Sunday, September 18, 2011

Gryphon and Tiger and the Big Solstice Blizzard

Winter Solstice was without question the happiest time of year in Town. All the Townsfolk bought presents to wrap in colorful paper and ribbon, and decorated trees with bright newfangled alchemical lights and shiny glass balls, and baked gingerbread critters with cinnamon drop eyes and mittens made of frosting. This year, Eagle’s famous partridge popover recipe appeared in the Town Chronicle, and soon no partridge within fifty miles of Town was safe. Children practiced their Solstice carols and watched the night skies with impatient and longing gazes for the arrival of Jolly Red Elf. As day broke on Solstice Eve, Townsfolk rushed out to run errands and buy last-minute presents and stuff their faces with quiche and rumballs. Everyone looked forward to spending the longest night of the year at home with their families, and the children were so excited that Jolly Red Elf was finally coming!

This year, however, catastrophe struck.

Gryphon and Tiger spent Solstice Eve afternoon shopping for presents. A light snow started falling right after lunchtime while small children were still a little woozy from their rumballs. Tiger saw the snow and danced for joy because he loved snow, especially on Solstice. Gryphon did not like how snow accumulated so quickly on his huge wings, but it made him glad to see Tiger so happy on their first Solstice together, so he didn’t complain.

The snow kept falling harder and harder. After buying the last of their presents, Gryphon and Tiger went to Tiger’s home to wrap gifts and bake partridge popovers, and Mr. and Mrs. Tiger made the boys some hot chocolate. Mrs. Tiger was still a bit frightened of Gryphon’s enormous size, but she overcame her fear and handed Gryphon directly his steaming mug of hot chocolate. Tiger gave his mother a huge hug, and told her she was very brave.

Outside the windows, the snow kept falling.

And falling.

And the wind blew, and more snow fell.

Soon the pudding and pickle carts were having trouble maneuvering down the snowy streets, and the King’s Dim Knights’ hot water bottles started to freeze. The evening paperboy, who was very small, wandered into a snowbank and got lost, and when he finally dug his way out of the snow he was on the other side of Town.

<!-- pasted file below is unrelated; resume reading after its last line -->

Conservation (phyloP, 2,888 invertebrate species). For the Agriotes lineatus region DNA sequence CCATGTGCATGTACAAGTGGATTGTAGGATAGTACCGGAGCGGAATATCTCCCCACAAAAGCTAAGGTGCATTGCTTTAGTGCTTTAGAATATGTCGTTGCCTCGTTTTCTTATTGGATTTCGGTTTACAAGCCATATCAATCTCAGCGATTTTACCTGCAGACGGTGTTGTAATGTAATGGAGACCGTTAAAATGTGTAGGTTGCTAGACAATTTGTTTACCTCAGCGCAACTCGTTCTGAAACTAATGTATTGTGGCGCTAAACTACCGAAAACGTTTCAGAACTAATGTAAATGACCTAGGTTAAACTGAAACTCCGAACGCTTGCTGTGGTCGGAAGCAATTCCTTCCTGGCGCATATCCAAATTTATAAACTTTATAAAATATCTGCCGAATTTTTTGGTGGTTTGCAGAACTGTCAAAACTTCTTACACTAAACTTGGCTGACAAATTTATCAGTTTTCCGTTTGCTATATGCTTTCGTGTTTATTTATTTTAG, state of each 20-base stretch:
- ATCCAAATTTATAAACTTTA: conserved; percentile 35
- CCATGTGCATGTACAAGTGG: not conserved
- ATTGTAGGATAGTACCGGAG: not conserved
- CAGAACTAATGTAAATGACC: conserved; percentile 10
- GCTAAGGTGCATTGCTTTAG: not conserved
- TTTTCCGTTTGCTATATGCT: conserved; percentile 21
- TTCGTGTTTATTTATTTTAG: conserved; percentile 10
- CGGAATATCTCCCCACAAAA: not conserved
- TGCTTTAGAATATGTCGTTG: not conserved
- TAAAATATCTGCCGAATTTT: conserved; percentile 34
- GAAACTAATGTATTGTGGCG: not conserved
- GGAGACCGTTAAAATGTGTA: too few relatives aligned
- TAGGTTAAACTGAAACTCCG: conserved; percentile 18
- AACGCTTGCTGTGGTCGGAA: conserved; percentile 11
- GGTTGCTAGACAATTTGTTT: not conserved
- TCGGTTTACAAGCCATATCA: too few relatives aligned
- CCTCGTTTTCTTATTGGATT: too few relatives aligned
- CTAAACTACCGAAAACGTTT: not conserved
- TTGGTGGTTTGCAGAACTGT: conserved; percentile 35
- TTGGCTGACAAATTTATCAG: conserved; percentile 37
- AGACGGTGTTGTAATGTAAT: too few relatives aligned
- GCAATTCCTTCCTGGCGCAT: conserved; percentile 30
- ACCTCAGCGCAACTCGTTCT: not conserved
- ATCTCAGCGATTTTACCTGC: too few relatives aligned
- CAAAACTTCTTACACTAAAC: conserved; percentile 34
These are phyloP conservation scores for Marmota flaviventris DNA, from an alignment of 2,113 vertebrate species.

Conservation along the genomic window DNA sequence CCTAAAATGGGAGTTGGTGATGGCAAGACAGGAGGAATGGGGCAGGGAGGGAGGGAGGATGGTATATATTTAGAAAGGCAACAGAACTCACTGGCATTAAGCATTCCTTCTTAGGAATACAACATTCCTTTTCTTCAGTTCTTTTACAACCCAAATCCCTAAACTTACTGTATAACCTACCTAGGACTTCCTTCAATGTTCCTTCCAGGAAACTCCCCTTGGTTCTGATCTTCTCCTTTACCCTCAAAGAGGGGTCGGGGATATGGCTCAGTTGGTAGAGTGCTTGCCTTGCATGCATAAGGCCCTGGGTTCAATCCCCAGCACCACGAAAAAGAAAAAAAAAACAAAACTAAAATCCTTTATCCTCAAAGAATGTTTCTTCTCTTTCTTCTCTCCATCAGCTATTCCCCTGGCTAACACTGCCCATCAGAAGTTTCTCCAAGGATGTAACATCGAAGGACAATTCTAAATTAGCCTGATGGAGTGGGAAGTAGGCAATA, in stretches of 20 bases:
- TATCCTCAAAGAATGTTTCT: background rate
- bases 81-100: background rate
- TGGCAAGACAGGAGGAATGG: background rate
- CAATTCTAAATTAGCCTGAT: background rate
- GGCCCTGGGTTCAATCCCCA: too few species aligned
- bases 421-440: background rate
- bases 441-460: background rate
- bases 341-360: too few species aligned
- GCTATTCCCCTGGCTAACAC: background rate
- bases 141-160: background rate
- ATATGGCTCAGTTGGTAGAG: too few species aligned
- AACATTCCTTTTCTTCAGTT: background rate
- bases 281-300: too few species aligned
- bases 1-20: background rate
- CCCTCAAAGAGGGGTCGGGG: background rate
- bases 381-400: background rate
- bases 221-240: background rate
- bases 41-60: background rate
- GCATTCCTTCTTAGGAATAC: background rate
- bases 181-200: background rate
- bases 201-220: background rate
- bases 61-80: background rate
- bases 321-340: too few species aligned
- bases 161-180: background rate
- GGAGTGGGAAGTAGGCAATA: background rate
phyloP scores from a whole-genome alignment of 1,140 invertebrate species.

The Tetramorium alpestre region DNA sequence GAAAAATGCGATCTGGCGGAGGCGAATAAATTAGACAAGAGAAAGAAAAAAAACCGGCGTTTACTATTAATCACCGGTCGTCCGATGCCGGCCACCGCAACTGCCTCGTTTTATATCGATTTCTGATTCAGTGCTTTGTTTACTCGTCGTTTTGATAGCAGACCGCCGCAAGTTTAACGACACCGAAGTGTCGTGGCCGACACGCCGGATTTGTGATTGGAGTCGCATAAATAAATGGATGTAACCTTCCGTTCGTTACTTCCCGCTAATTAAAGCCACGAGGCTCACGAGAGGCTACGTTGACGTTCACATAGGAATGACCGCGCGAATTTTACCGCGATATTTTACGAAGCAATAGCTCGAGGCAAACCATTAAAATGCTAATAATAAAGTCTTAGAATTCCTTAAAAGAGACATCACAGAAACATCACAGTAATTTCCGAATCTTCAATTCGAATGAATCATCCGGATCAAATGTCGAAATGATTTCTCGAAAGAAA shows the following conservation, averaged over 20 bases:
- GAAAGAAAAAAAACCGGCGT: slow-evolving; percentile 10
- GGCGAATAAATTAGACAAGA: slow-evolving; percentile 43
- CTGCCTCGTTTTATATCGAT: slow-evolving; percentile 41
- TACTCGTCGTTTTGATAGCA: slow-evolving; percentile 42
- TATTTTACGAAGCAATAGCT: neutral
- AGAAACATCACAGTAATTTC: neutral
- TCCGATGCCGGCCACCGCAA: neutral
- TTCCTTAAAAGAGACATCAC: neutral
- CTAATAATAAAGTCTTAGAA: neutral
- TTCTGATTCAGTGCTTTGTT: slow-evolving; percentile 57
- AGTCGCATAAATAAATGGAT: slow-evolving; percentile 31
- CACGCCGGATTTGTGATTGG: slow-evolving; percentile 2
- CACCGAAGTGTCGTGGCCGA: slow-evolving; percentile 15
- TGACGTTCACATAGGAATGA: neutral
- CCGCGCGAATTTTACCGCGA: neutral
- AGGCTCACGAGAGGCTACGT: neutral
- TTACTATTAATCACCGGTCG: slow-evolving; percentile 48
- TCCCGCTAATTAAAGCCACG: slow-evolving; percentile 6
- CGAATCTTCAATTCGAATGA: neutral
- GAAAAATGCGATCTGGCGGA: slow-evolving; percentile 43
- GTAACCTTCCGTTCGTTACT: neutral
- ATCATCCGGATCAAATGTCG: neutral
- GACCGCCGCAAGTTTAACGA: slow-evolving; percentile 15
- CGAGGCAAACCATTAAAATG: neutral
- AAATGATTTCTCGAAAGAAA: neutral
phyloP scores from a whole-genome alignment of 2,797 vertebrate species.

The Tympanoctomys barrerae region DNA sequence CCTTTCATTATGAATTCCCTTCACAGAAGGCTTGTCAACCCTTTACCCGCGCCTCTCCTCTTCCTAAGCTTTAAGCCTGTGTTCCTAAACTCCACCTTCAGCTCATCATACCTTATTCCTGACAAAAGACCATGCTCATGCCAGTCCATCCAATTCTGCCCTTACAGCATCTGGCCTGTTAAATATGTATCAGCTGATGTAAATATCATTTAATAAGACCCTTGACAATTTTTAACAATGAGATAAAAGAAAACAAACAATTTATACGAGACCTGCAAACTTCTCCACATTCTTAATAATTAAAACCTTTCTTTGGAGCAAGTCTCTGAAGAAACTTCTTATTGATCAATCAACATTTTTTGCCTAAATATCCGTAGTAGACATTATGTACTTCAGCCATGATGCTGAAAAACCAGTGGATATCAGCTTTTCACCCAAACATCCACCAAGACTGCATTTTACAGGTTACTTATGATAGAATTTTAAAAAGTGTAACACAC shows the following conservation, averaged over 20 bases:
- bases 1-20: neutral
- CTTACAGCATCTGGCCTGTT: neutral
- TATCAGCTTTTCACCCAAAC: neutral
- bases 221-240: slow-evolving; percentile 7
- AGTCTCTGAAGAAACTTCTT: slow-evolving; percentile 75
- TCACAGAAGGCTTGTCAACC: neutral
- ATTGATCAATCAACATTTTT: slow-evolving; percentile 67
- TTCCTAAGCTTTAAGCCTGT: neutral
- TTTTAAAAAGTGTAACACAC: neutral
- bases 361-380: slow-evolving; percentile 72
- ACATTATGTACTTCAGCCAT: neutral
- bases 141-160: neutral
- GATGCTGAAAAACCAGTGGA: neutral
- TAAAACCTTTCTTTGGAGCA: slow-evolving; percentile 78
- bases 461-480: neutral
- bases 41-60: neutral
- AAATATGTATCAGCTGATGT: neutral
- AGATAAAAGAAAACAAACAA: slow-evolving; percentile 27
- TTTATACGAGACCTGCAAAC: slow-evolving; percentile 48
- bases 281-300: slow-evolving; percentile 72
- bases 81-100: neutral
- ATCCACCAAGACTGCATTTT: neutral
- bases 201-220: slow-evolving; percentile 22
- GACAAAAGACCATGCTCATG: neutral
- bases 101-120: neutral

When it was full dark outside and Gryphon was getting ready to go to his own home, Girl burst through the front door of the Tigers’ apartment without even knocking. No one scolded Girl for this because they all knew that was just the way Girl did things.

“Gryphon and Tiger,” Girl cried. “It’s terrible! The snow won’t let up and the zeppelins are grounded and the trains have stopped running, and Jolly Red Elf can’t make it through even with his eight flying rhinos! And he’s bringing me a new stone to sharpen my sword, and my own rock-climbing gear so I can go to the troll caves and keep the trolls in line! Jolly Red Elf can’t cancel Solstice!”

Gryphon and Tiger were both fifteen, and felt they were a little too old to be worried about Solstice presents from Jolly Red Elf. But Girl was twelve and it was important to her, not to mention to every other child who lived in Town.

“Where,” Gryphon asked, “is Jolly Red Elf right now?”

“Oh, it’s dreadful,” Girl cried, and it must have been so because Girl usually never fretted at anything. “Jolly Red Elf’s eight flying rhinos saw the zeppelins huddling around the tall silver zeppelin tower atop Town Central Station, and the rhinos thought the zeppelins were great big beautiful girl rhinos!”

Tiger blinked his gold eyes. “They did?”

Girl nodded. “I think the rhinos had snow in their eyes. Anyway, Jolly Red Elf in his sleigh tried to keep his rhinos from nuzzling the zeppelins, and before you could say pickled pepper partridge popovers, the eight flying rhinos crashed into a snowbank in the street next to Town Central Station! And now the rhinos are too cold to fly!”

Tiger smiled at Gryphon and said, “You know what this means, don’t you?”

Gryphon sighed and groaned. “I’m gonna get snow all over my wings again, right?”

The snow was falling so hard that Gryphon couldn’t fly; so with Tiger and Girl he slogged through the snow in the streets of Town to get to Town Central Station.

They found something of a fluffy kerfuffle at the Station, for Jolly Red Elf, in a desperate bid to keep his grounded and snowbanked rhinos warm, had waylaid eight of the King’s Dim Knights and stolen their hot water bottles.

“Oh dear,” said Jolly Red Elf while he fussed around his rhinos. “ ’Tis the night before Solstice and here I am quivering, with my poor rhinos all snowbound and blue, and quite shivering!”